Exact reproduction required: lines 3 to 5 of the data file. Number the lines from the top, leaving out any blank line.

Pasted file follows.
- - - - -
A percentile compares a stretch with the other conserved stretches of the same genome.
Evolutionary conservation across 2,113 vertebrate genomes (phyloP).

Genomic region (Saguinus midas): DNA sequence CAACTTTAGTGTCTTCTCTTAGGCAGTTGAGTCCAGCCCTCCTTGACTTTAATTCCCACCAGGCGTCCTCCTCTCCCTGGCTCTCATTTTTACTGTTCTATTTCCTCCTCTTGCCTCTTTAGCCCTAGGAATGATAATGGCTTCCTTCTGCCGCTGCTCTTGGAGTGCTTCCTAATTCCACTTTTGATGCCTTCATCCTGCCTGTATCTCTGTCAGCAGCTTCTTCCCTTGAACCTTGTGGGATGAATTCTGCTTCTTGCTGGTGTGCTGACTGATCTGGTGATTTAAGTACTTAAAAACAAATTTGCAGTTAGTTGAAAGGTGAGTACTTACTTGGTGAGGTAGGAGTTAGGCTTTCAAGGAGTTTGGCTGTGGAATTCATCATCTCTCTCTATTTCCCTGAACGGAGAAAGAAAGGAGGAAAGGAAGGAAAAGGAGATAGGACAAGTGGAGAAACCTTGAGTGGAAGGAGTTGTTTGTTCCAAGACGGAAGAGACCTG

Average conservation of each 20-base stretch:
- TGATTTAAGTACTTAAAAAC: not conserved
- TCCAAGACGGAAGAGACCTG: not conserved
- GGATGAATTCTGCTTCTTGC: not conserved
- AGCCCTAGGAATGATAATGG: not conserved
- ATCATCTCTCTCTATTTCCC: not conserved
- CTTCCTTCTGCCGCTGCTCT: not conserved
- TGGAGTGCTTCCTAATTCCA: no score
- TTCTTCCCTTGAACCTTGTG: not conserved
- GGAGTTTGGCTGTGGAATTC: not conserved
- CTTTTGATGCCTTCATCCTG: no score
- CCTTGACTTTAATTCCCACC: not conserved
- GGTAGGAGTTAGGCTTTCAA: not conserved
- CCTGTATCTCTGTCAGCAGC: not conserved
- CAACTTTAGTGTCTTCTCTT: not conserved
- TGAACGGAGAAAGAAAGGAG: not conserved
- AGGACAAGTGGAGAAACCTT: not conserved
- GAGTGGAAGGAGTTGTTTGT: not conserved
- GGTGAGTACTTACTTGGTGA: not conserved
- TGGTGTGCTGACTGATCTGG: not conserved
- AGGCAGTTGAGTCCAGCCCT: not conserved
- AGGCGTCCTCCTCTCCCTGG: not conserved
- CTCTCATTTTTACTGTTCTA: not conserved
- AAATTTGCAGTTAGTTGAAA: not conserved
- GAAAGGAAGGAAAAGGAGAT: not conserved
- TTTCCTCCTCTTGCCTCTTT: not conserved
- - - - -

Genomic region (Saguinus midas): DNA sequence CAACTTTAGTGTCTTCTCTTAGGCAGTTGAGTCCAGCCCTCCTTGACTTTAATTCCCACCAGGCGTCCTCCTCTCCCTGGCTCTCATTTTTACTGTTCTATTTCCTCCTCTTGCCTCTTTAGCCCTAGGAATGATAATGGCTTCCTTCTGCCGCTGCTCTTGGAGTGCTTCCTAATTCCACTTTTGATGCCTTCATCCTGCCTGTATCTCTGTCAGCAGCTTCTTCCCTTGAACCTTGTGGGATGAATTCTGCTTCTTGCTGGTGTGCTGACTGATCTGGTGATTTAAGTACTTAAAAACAAATTTGCAGTTAGTTGAAAGGTGAGTACTTACTTGGTGAGGTAGGAGTTAGGCTTTCAAGGAGTTTGGCTGTGGAATTCATCATCTCTCTCTATTTCCCTGAACGGAGAAAGAAAGGAGGAAAGGAAGGAAAAGGAGATAGGACAAGTGGAGAAACCTTGAGTGGAAGGAGTTGTTTGTTCCAAGACGGAAGAGACCTG

Average conservation of each 20-base stretch:
- TGATTTAAGTACTTAAAAAC: not conserved